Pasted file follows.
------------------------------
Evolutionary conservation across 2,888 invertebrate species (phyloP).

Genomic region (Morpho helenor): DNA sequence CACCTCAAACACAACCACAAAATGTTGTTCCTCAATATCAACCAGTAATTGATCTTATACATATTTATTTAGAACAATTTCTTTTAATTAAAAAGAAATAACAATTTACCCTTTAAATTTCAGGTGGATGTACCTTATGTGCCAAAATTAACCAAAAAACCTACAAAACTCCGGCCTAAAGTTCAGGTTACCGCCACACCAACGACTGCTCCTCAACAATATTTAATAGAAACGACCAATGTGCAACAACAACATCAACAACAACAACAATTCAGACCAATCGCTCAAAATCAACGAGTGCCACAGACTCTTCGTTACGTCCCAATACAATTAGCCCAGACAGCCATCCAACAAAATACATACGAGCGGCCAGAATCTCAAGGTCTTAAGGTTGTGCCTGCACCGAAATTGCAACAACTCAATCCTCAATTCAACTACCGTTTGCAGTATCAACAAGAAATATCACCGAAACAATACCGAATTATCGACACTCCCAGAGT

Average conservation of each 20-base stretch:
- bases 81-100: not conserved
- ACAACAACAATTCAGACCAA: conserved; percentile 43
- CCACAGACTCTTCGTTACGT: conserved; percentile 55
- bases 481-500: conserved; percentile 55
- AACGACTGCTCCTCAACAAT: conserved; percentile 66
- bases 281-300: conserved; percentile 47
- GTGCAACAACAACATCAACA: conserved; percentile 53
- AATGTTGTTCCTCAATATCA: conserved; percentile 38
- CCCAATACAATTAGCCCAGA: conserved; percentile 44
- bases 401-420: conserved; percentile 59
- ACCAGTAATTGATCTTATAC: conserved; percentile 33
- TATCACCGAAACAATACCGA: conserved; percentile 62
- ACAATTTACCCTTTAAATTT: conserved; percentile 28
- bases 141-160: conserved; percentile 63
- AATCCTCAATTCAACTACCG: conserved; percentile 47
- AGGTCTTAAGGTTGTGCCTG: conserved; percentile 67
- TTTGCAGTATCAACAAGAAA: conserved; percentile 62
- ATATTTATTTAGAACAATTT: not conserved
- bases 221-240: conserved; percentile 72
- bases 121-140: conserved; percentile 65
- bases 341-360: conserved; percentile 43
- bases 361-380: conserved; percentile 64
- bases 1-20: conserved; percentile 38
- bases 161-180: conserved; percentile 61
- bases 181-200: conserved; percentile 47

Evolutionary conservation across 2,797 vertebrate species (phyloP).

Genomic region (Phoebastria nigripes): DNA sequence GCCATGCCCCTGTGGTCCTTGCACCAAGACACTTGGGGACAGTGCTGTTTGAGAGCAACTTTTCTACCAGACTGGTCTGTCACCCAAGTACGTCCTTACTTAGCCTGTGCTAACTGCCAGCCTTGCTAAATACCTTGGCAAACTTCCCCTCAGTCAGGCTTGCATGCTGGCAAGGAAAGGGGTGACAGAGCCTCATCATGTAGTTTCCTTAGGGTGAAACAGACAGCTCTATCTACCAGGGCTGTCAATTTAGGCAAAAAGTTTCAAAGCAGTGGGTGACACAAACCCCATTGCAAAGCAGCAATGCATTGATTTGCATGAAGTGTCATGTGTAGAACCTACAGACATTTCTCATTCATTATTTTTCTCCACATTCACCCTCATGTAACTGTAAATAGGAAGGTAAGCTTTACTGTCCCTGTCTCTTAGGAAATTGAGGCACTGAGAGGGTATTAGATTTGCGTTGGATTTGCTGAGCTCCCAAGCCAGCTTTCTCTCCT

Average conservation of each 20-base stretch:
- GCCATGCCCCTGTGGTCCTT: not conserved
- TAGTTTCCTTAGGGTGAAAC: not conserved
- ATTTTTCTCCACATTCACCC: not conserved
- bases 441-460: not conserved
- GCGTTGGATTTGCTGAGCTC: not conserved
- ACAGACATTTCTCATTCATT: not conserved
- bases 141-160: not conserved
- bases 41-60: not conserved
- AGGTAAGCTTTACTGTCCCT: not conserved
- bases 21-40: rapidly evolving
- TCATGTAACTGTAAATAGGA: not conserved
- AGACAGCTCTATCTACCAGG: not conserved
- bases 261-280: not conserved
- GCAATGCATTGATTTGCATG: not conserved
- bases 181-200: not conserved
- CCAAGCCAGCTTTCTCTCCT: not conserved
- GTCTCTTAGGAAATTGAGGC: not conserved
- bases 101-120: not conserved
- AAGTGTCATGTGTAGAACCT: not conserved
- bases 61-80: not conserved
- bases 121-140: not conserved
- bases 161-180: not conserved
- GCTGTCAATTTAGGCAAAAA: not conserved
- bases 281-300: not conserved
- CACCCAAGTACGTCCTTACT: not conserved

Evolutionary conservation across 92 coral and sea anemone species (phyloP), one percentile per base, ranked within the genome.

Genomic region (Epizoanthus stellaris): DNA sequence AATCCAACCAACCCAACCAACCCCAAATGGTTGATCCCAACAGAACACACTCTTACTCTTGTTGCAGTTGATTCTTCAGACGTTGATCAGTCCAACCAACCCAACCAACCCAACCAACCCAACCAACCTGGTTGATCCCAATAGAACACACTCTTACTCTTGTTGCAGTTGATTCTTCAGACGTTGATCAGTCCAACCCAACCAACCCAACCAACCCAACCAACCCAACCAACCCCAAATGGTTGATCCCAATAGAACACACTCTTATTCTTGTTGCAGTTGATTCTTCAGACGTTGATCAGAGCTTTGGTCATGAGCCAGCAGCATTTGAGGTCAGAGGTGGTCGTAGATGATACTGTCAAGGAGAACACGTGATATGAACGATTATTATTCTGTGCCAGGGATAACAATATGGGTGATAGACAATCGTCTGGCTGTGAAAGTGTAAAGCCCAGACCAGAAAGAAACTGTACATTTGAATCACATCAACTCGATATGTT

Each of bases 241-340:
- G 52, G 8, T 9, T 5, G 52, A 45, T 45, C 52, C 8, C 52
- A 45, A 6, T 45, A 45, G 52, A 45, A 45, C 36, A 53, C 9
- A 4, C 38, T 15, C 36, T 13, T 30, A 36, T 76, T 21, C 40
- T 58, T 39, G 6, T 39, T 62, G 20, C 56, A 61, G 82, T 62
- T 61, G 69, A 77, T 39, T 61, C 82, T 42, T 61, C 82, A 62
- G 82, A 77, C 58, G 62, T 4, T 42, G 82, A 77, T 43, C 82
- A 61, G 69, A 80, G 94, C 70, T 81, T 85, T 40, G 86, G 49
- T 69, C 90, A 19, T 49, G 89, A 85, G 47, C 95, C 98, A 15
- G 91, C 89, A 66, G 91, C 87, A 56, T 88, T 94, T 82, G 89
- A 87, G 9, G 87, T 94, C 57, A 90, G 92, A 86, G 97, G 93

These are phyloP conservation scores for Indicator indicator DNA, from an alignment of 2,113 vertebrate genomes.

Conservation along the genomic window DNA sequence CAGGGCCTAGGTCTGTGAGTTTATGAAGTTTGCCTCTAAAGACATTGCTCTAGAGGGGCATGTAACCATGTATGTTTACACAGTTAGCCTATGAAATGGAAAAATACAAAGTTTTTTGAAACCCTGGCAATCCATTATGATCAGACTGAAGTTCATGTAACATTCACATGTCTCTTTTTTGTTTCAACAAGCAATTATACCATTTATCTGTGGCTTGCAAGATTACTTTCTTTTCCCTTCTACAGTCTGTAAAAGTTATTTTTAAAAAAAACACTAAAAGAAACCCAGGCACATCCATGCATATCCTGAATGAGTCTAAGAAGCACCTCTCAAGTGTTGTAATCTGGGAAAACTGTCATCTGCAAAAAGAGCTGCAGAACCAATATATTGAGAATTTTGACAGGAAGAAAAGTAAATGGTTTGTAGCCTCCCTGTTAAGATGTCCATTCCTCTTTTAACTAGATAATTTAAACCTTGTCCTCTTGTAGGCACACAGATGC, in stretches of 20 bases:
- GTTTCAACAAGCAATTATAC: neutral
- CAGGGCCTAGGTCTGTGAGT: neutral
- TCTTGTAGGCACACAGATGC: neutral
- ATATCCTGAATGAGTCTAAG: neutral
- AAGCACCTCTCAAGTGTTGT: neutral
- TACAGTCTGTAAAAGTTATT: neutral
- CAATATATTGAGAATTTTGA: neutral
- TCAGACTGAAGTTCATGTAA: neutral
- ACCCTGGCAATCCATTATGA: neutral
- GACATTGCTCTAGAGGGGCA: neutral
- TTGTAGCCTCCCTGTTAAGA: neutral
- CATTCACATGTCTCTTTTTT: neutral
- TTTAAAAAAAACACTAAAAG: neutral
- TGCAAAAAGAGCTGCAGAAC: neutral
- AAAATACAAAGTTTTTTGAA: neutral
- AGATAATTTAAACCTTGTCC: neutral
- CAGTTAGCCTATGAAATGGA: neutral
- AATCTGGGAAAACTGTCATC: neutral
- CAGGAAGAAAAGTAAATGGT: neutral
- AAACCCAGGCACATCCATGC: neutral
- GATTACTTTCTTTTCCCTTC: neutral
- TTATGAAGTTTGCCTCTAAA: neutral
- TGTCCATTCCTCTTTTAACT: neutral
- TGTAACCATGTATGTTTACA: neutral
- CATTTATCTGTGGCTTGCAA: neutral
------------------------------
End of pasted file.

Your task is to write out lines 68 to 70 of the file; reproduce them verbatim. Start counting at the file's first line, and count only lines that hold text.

- G 91, C 89, A 66, G 91, C 87, A 56, T 88, T 94, T 82, G 89
- A 87, G 9, G 87, T 94, C 57, A 90, G 92, A 86, G 97, G 93

These are phyloP conservation scores for Indicator indicator DNA, from an alignment of 2,113 vertebrate genomes.